The Milford Police Department certainly deserves credit for pushing the case of school resource officers, not only researching and recommending that the city hire them but also finding money in its own budget to help cover the bill.

School officials have said they’d like to have five school resource officers to circulate among the schools. The total cost, including salary and benefits, is estimated at $350,000.

It appears that city officials agree they would like to hire these officers. The only problem is, there isn’t agreement on where the money will come from to pay for the positions.

So far police Chief Keith Mello has identified about $100,000 in savings within the department to help fund the program, suggesting that money from fingerprinting fees, savings in the summer COPSS program and revenue expected to be generated by a new ticketing program can be used to pay for the school police officers.

While the chief has been directed to look for state and federal grants to kick in some funding, he’s stated more than once in the last few months that Milford doesn’t generally qualify for these programs because it is too financially stable compared to other communities.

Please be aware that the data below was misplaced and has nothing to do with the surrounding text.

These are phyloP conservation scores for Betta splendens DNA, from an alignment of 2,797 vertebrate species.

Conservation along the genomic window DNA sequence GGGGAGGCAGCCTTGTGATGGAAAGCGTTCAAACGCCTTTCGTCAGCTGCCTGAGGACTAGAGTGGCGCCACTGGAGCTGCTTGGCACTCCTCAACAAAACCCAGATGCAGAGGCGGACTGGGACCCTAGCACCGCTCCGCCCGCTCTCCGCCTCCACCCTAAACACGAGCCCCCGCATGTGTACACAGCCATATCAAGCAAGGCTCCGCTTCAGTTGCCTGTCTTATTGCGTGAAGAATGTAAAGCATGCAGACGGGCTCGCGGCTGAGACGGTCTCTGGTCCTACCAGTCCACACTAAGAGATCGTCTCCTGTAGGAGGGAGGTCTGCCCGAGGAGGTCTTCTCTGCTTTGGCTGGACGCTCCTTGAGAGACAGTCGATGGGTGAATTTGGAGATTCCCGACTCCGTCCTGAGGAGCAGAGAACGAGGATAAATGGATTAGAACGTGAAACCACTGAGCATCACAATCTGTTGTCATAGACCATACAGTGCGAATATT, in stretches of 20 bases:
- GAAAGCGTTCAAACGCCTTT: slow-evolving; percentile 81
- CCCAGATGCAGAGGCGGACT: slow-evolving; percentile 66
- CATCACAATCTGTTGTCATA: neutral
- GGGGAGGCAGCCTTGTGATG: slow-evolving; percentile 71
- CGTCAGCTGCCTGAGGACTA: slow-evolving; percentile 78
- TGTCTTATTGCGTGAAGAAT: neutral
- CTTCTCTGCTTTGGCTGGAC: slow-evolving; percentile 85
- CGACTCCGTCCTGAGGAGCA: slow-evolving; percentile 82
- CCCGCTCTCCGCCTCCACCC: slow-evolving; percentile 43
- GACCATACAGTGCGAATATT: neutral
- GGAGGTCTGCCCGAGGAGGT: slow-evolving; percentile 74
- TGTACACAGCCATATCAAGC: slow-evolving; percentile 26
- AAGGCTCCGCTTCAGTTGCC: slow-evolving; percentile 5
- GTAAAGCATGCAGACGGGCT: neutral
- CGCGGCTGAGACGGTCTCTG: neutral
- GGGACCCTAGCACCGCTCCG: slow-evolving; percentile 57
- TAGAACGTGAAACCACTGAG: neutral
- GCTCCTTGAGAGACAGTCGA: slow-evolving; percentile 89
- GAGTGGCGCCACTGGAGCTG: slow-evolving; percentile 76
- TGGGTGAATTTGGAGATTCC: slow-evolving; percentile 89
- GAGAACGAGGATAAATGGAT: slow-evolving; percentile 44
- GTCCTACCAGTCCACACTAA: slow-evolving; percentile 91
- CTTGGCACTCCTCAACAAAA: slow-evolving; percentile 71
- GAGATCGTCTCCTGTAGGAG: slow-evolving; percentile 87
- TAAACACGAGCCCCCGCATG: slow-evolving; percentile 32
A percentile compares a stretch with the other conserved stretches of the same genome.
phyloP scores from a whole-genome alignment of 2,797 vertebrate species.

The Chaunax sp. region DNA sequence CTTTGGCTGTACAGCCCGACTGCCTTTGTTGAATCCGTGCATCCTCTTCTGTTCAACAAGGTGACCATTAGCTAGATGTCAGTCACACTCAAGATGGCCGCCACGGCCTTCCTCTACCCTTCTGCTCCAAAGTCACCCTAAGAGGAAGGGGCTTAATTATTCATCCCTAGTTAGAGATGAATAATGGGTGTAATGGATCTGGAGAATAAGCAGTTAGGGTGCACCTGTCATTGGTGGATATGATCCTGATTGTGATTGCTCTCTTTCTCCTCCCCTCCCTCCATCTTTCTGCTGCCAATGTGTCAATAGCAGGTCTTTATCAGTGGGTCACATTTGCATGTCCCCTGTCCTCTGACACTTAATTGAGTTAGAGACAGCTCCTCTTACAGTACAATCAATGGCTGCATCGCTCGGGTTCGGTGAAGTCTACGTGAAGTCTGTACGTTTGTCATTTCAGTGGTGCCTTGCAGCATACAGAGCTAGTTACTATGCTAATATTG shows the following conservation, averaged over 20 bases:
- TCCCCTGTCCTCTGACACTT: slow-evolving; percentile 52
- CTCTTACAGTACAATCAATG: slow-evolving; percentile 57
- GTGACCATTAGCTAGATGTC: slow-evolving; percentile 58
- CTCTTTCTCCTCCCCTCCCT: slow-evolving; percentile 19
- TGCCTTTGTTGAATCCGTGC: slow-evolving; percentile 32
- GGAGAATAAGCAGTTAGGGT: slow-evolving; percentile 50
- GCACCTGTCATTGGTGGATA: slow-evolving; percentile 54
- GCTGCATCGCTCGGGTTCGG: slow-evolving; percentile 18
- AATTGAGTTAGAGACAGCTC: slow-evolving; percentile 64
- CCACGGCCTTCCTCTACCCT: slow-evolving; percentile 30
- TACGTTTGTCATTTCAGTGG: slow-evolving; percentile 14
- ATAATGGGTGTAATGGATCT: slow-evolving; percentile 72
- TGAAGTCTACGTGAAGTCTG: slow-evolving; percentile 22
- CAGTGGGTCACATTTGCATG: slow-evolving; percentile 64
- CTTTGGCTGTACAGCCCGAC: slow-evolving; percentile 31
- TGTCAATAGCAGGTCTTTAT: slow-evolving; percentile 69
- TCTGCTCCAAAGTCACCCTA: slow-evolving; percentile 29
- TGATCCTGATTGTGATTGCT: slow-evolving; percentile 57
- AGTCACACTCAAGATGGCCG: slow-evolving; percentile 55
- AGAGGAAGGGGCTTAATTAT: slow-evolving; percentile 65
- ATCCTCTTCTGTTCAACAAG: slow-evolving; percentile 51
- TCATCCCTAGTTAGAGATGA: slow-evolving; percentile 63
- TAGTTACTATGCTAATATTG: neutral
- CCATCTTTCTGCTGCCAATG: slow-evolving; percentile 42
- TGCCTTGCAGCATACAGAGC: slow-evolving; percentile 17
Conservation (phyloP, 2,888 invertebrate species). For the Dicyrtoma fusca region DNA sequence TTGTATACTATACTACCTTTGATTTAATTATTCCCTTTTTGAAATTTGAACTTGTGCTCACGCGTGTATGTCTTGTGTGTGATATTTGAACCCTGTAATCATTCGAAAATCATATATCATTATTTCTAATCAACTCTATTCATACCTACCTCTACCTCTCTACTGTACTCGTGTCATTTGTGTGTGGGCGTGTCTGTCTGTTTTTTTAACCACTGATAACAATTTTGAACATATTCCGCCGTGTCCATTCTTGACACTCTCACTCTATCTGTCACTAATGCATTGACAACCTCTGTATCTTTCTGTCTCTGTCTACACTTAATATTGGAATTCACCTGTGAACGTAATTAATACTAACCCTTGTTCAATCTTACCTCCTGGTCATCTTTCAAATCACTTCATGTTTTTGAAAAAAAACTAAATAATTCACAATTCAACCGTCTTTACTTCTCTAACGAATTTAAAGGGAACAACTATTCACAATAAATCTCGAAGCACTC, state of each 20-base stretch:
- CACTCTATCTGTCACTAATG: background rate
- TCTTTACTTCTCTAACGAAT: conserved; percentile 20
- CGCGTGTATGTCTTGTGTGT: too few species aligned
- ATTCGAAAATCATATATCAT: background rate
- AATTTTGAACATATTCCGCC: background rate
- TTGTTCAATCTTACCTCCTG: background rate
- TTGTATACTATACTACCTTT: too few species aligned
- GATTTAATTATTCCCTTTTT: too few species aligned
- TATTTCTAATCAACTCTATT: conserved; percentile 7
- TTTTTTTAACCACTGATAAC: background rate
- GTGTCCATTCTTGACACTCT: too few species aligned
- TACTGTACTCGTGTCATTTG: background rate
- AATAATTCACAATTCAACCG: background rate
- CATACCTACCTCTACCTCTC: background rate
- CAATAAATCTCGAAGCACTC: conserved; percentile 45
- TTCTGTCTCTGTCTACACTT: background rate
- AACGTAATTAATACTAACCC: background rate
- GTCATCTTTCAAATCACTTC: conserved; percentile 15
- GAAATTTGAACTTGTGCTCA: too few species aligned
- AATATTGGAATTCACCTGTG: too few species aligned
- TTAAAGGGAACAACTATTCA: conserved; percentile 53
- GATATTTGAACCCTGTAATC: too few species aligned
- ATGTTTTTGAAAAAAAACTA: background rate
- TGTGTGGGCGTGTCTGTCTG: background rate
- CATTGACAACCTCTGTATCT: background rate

Mello said he believes the department has an obligation to do what reasonably can be done to make Milford’s schools a safe and comfortable environment for children.

“Our commitment has not and will not waver when it comes to the safety of our children,” he said.

Officials have been tiptoeing around the matter, but the bottom line is that city officials, especially city aldermen, will ultimately have to decide if they are going to increase taxes to pay for police officers to work in the city schools, or cut services in some other area to pay for the positions.

Former alderman Thomas Beirne hit the nail on the head this week when he said residents who wait until the last minute in the budget process to let the aldermen know how they feel about this are waiting too long. City leaders need to know how the public feels now as it begins the final leg of the budget process.

There will be a public hearing April 4 at 7 p.m. at Milford City Hall, and that will be the appropriate time for residents to tell city officials how they feel about funding SROs.